A low budget American movie that’s a little bit too ambitious for its own good, KOLOBOS starts with an amateurishly filmed car accident but rapidly gets much better from there. The victim of the accident is teenager Kyra (Amy Weber). Battered and bandaged, she lies in a hospital bed while flashbacks give us her memories of how she ended up there. Discharged from a halfway house for the rehabilitation of patients with mental disorders and with the scars on her arms suggesting a history of self harm, Kyra answers a newspaper advertisement to take part in a low budget backwoods USA film version of Big Brother. Once inside she gets to meet her housemates which include a poor standup comedian, a struggling actress, a college student and a girl who works in a fast food joint. It isn’t long before steel shutters have turned the house into a prison and booby traps are picking them off one by one. But all is not at it seems, and who is the mysterious figure Kyra keeps seeing on the television screen, the one persistently mutilating his own face?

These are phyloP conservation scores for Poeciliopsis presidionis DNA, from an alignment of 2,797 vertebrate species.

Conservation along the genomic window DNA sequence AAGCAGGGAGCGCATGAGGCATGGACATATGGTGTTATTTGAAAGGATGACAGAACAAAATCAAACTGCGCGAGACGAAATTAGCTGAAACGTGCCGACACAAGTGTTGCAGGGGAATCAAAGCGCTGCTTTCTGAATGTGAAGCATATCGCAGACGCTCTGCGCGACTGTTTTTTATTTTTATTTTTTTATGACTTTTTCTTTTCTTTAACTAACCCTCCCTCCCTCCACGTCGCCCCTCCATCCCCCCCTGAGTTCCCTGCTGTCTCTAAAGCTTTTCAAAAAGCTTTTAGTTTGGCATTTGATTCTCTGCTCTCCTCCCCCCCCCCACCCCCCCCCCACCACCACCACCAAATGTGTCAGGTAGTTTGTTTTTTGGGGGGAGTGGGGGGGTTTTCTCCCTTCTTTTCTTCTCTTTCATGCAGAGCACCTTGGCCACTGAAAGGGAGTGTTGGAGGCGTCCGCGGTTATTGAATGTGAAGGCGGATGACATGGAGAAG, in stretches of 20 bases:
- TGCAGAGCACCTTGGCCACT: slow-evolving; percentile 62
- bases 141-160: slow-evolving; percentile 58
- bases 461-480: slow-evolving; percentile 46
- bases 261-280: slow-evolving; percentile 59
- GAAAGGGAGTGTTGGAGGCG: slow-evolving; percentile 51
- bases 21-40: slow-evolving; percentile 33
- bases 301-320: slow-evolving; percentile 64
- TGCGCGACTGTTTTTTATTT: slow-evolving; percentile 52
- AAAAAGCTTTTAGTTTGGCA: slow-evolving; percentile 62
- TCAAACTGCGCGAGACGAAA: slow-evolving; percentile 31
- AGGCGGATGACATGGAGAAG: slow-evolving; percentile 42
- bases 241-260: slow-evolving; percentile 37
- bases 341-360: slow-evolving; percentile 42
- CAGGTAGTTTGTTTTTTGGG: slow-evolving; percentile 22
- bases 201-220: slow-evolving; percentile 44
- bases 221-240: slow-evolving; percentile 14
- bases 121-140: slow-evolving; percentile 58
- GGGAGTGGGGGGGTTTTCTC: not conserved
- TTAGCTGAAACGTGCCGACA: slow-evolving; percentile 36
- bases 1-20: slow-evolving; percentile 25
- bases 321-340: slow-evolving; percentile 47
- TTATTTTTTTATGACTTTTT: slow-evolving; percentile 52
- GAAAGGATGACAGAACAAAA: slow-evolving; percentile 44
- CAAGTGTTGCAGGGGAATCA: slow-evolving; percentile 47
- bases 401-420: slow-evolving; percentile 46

Starting with a title sequence and music reminiscent of Argento at his SUSPIRIA-like best, there are a lot of nods to that classic in KOLOBOS, including the use of weird coloured lighting filters and everyday objects filmed from unfamiliar angles. Images of figures distorted by frosted glass, hospital curtains and the like abound, and as the film goes on the movie’s deliberate sense of clouded reality increases. It’s nowhere near as stylish as the Argento classic, but directors Daniel Liatowitsch and David Todd Ocvirk obviously have great affection and appreciation for the genre, and even if their bleeding-eyed doctors do get a bit too sub-Fulci at times, it’s in a good way. Oddly enough the movie I was most reminded of while watching KOLOBOS was Norman J Warren’s TERROR, in that it employs much the same Argento-aping style to tell a story that doesn’t really make sense but by the end you don’t really mind because it’s been such a fun ride anyway. Neither director seems to have been at the helm of anything else, which is a shame as the movie should have been a springboard to greater things. KOLOBOS (and I’m not really giving anything away by saying the word translates from the classical Greek for mutilated) is no classic but it’s certainly not hackwork, and is worth 84 minutes of any discerning horror fan’s time.